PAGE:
Lynn Ozzle shuttered his studio. It was time. He would explode otherwise. The canvas and linen have been rolled up. The table saw unplugged and lumber stacked in a corner. The tubes of oil paint closed and spirits capped. The palette wiped clean. Nothing may ever be painted there again. He has gone outdoors, to turn some very special soil and plant some very special seeds.
Ozzle had been preparing for this for two decades. It all started with this recurring lucid dream in which he was Gregor Mendel, that ingenious Augustinian monk and transcendent gardener who, through his tending to plants became the founder of the science of genetics. At night, Ozzle kept finding himself peering out from Mendel’s eyes, watching himself pollinate and germinate rows and rows of sweet peas. He went to sleep early, eager to inspect their leaves, tie their tendrils, taste their fruit. It became an obsession—the principles of heredity, selective breeding, hybridity, cross-pollination, growing things…it all consumed him. Green shoots came to hold an erotic charge. He signed up for a community garden. He started composting and raising beds. He became good enough at farming and cultivation that he wanted to invent a new discipline of gardening.
His discipline of gardening would be radical and revelatory, a breakthrough in the culture part of agriculture. It would be informed by an amateur but serious scientific approach to growing things modeled after Mendel and it would have to be an extension of his painting practice because he exists primarily as a painter and that leaves its mark on every aspect of his thinking. His gardening practice would be based on studio techniques: “I paint with pollen from flower to flower. Literally. I go around with a paintbrush, palette, and glass jar.”
More than scientific, it would be para-scientific—he would investigate esoteric realms that real scientists wouldn’t dare entertain. As the years passed and Ozzle developed his gardening position, his curiosity came to fixate on the metaphysical and psychic dimensions of botanical heredity. He started asking and then acting on questions like: What kinds of immaterial energy, beyond nutrients and light, can be absorbed by plants? Can emotional or cultural energy be operative in specialized breeding and hybridization?
If the type, quality, and location of the soil has such a profound impact on the taste and nature of the grape, why wouldn’t it be possible that the history, narrative, and environment from which the soil came could also have an effect on the fruit it nourishes? To test the theory, Ozzle started collecting what is now an enormous library of specimens of very special soil to use in a series of avant-garde planting experiments. The terms for soil specialness are crucial. Ozzle collected dirt from places of salient emotional and psychic significance to him, personally. He got a cubic foot at the base of a full double rainbow. Another came from the New Mexican pilgrimage site Casa de Los Unmiertos to be tested for supposedly divine healing powers. He got many samples from the graves of heroes: Lee Lozano, Theodore Roosevelt, Marc Bolan, Stanley Kubrick. The most recent addition was from the backyard of Mitt Romney’s La Jolla mansion; Ozzle wanted to test both positive and negative energetic effects on plant development.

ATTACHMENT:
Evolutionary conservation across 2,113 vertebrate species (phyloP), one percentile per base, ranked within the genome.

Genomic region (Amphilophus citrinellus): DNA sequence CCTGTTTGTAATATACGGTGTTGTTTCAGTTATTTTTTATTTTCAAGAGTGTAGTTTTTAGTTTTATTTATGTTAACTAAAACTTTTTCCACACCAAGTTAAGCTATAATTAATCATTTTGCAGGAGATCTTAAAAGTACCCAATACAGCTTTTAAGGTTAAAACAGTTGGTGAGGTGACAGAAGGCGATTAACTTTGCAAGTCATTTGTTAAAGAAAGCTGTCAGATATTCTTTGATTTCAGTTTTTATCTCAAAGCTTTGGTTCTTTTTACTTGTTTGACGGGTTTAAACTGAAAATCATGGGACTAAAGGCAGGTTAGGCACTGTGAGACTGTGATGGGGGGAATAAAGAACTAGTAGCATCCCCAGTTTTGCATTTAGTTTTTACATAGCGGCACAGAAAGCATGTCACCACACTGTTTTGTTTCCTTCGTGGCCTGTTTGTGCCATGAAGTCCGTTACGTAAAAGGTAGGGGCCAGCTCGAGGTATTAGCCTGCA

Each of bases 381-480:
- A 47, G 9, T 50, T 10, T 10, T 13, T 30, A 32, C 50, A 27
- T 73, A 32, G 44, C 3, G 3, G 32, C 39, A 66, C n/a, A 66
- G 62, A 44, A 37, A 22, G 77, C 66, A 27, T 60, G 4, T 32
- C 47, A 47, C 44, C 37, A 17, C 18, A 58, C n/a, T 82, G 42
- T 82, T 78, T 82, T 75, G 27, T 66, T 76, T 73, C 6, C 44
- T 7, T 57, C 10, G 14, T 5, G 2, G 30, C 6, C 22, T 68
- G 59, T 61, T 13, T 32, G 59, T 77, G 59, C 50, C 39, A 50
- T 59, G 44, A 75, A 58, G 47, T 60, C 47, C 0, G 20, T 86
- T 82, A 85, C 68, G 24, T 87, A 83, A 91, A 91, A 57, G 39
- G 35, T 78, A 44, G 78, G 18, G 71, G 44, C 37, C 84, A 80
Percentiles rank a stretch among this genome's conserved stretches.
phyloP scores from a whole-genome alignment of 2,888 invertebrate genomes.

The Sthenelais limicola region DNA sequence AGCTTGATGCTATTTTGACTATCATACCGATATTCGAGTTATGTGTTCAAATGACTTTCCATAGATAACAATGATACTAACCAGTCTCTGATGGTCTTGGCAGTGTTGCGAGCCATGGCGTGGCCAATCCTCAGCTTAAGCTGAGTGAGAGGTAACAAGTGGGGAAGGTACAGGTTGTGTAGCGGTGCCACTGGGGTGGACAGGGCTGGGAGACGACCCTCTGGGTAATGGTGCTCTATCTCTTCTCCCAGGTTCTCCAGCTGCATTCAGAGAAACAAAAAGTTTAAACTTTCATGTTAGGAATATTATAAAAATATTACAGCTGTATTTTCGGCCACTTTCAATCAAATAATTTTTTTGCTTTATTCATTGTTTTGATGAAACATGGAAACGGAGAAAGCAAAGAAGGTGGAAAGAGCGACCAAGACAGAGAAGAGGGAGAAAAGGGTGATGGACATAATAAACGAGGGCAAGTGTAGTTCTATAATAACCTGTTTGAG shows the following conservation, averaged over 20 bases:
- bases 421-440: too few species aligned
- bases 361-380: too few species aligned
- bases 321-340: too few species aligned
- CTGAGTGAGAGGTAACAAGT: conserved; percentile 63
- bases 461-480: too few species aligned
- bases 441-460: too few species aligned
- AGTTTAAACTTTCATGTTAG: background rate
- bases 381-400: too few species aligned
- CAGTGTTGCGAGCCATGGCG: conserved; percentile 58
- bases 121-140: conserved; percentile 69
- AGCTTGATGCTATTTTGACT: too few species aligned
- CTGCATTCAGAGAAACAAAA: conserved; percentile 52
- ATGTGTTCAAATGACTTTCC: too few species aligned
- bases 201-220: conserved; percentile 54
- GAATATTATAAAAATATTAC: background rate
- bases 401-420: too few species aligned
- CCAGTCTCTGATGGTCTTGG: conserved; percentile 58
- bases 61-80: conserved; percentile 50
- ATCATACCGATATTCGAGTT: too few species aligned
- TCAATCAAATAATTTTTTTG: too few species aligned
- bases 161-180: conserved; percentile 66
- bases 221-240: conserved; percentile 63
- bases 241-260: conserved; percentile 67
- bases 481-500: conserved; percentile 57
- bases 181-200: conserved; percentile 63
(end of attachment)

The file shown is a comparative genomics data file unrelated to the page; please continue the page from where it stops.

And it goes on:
Lynn Ozzle, Verquiat, 2012, tomato. Courtesy of the artist
It was after collecting two hundred and thirty-six soil specimens that Ozzle finally shuttered his studio and entered the next phase of the experiment: the planting and harvesting. Ozzle has grown many varieties of plants—edible and decorative, heirloom and tropical, endangered and invented. He has crossbred new varieties of tomatoes (called Verquiats) from types grown in soil snatched from Vermeer’s childhood home and Basquiat’s grave. Ozzle has grown and harvested several generations of botanically advanced plants and he has recorded his as-yet-unpublished findings in meticulous notebooks.
Among Ozzle’s findings, spectacular as they may be, is that begonias grown in soil from the Big Pink house in Woodstock, New York are noticeably bigger and more pest resistant than they are in any other soil. Marijuana reared in dirt culled from the location of General Lee’s surrender at Appomattox is reported to be somehow consistently stronger than other strains, though none produces a high quite as potent as cannabis rooted in soil from the resting place of legendary-pothead Lee Lozano, which raises a weird if anecdotal correlation between Lees and weed. Marigolds harvested from Mitt Romney soil, it should be noted, have proven to be inconsistent.
Ozzle has begun to make a very limited quantity of his experimental fruits, vegetables, and flowers available for public consumption. No whole, live plants are for sale. Ozzle will be manning a stand at the Studio City farmers market this coming Sunday. The prices are high but when you see the gargantuan Sylvia Plath sunchokes, taste the abnormally tangy Kaiser Wilhelm kumquats, or inhale the aroma from a bouquet of deep purple Duchamp lavender, it will undoubtedly be clear how worth it it is.
—Sarah Lehrer-Graiwer and Jeff Hassay
(Image on top Lynn Ozzle, Big Pink Begonias, 2012, begonias; Courtesy of the artist)